I have so many plans of how to use these with my firsties: from simple follow-up activities to various shared and guided-reading texts, to comprehension and story element assessments.
(As seen in the two pictures above, the books can be printed on either coloured or plain white paper)

If you think your kiddies would enjoy flip books as much as mine do, check out my new obsession in more detail :P

And now I am *officially* on spring break!!! Here's to a slightly productive and excessively lazy week ahead ;)

Friday, March 06, 2015

Dr. Seuss & Measurement Too!

Well hi there, hello! Happy Dr. Suess week! We read and did let's take a peak!

Okay I promise that's the only Dr. Suess-y rhyming attempt I will make this post...not bad though, right?! Well anyways, in case you hadn't heard, Monday was Dr. Seuss's birthday so we did some fun literacy activities to celebrate throughout the week...

If you follow me on Instagram, you know that I was *super* pumped about my flip book! I've literally spent hours trying to figure out how to make an easy template on the computer so I can just print, fold, and GO...and, by George, I've finally got it! YAY!
I'm excited to share my very first (of many!) flip books with you all as a FREEBIE :) 
From I Can Read With My Eyes Shut! "My favourite part was the crocodile wearing underpants."
From The Cat in the Hat: "My favourite part was when the cat in the hat cleaned up." Ah, a child after my own heart...That fictitious mess gave me serious anxiety!

INSTRUCTIONS: You can print the book 2-sided, but I personally hate running back and forward to our school's printer in order to flip the paper so it prints double-sided. So I just find it way easier to print out each page "as is" and then make them double-sided on the photocopier.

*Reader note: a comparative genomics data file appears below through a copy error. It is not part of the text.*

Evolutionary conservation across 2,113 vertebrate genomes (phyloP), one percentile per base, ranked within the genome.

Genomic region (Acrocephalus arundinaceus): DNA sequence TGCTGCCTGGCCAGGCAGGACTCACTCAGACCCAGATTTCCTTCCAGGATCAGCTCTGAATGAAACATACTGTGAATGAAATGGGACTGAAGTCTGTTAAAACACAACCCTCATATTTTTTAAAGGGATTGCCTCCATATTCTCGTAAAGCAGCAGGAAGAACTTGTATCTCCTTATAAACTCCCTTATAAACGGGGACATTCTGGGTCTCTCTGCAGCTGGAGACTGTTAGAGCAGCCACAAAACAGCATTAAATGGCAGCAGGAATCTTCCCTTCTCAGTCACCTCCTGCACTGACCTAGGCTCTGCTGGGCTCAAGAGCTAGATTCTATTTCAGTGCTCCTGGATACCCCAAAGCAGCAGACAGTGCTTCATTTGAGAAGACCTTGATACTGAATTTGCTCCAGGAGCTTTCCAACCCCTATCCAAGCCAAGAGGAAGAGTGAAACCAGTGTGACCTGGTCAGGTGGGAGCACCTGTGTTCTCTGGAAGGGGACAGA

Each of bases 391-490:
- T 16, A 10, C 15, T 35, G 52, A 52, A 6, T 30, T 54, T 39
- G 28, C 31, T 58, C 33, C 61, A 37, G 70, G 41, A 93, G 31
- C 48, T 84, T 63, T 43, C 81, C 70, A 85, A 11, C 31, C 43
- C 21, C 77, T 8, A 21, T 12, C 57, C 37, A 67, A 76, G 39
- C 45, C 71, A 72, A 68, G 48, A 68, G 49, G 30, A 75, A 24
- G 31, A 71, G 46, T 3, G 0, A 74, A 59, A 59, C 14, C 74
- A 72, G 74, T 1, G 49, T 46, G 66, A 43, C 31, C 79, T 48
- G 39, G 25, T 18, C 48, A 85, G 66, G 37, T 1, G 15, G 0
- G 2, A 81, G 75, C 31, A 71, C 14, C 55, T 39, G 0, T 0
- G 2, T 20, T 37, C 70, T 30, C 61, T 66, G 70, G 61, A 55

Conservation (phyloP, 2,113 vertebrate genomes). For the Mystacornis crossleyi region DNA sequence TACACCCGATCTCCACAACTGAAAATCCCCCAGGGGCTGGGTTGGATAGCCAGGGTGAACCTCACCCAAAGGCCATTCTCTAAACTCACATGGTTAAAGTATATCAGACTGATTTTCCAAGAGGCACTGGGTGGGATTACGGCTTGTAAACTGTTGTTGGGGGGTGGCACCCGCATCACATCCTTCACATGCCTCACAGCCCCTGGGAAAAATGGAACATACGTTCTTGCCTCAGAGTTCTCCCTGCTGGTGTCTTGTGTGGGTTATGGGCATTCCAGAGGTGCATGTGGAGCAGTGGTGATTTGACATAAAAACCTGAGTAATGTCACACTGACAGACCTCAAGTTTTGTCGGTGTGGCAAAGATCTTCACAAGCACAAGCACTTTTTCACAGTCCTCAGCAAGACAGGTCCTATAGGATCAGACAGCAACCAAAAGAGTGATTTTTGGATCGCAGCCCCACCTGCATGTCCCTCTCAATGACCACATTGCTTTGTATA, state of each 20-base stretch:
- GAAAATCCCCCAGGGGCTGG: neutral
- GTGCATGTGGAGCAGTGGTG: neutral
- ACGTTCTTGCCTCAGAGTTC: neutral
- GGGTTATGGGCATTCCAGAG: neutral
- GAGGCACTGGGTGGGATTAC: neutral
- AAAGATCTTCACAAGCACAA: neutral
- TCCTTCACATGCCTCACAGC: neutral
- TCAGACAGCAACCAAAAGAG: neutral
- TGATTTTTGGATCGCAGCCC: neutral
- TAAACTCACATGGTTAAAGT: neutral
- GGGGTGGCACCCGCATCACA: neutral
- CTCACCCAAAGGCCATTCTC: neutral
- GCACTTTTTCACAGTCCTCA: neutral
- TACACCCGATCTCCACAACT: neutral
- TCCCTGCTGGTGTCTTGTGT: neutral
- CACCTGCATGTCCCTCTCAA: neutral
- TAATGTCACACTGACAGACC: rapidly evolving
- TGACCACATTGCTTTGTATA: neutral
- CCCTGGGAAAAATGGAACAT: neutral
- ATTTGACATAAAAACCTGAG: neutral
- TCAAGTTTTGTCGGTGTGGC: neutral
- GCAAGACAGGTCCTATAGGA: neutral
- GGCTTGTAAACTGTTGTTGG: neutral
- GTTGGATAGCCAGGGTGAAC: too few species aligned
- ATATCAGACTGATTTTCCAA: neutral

ANYWAYS, this file gives you full instructions and 3 flip book options to choose from: 
1. with traceable sentence-starter (as pictured above) 2. without sentence starter 3. without sentence starter OR book titles (so you can hand-write any Seuss title you choose and then copy a class set)
Click HERE to download! Enjoy!

We also started a new math unit this week: measurement! One of the things we focused on was comparing and ordering lengths. As a fun application of this new skill, my firsties completed a little spring-inspired math craftivity:
We are pretty tired of the cold and snow so we attempted to encourage Mother Nature with our beautiful Measurement Gardens :P ...They turned out so cute so hopefully she melts all the snow for us.
(love the deer!)
The kids cut, compared, and then pasted each plant in order from shortest to longest (or from longest to shortest...their choice!). We talked about how, when comparing lengths, we must always use a common baseline, and the kids decided on their own that the grass was the natural common baseline for this activity because plants don't grow in the sky. True story, kids!
Click HERE to download the flowers for the craftivity!

And without further adieu: bring on the weekend!!